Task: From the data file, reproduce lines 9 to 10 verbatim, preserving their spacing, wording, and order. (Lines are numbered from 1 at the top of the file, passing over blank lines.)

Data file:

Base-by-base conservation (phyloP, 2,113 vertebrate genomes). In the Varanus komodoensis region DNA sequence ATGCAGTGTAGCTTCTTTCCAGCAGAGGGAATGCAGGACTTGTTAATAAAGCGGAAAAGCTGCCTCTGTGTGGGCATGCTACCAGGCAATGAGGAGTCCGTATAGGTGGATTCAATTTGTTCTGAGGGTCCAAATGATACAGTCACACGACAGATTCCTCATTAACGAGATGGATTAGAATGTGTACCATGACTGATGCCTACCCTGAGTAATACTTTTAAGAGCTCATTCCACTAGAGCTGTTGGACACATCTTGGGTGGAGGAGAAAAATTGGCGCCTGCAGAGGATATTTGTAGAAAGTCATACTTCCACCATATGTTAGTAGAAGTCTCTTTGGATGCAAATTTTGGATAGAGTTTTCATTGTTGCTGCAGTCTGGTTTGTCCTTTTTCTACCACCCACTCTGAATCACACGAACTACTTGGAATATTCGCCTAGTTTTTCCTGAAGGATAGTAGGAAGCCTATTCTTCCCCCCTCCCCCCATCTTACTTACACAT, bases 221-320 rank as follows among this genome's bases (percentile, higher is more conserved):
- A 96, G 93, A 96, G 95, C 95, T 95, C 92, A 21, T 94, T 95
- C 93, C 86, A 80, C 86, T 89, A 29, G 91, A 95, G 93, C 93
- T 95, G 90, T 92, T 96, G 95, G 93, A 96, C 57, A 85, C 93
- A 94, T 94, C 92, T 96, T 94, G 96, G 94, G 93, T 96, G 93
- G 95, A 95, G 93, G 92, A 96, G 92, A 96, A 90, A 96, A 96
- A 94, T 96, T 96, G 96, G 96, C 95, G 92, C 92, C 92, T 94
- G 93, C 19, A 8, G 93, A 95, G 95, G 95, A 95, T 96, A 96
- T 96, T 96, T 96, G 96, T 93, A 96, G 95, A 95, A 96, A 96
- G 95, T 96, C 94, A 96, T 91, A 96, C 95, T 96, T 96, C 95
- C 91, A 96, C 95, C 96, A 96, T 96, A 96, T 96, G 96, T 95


- T 96, T 96, T 96, G 96, T 93, A 96, G 95, A 95, A 96, A 96
- G 95, T 96, C 94, A 96, T 91, A 96, C 95, T 96, T 96, C 95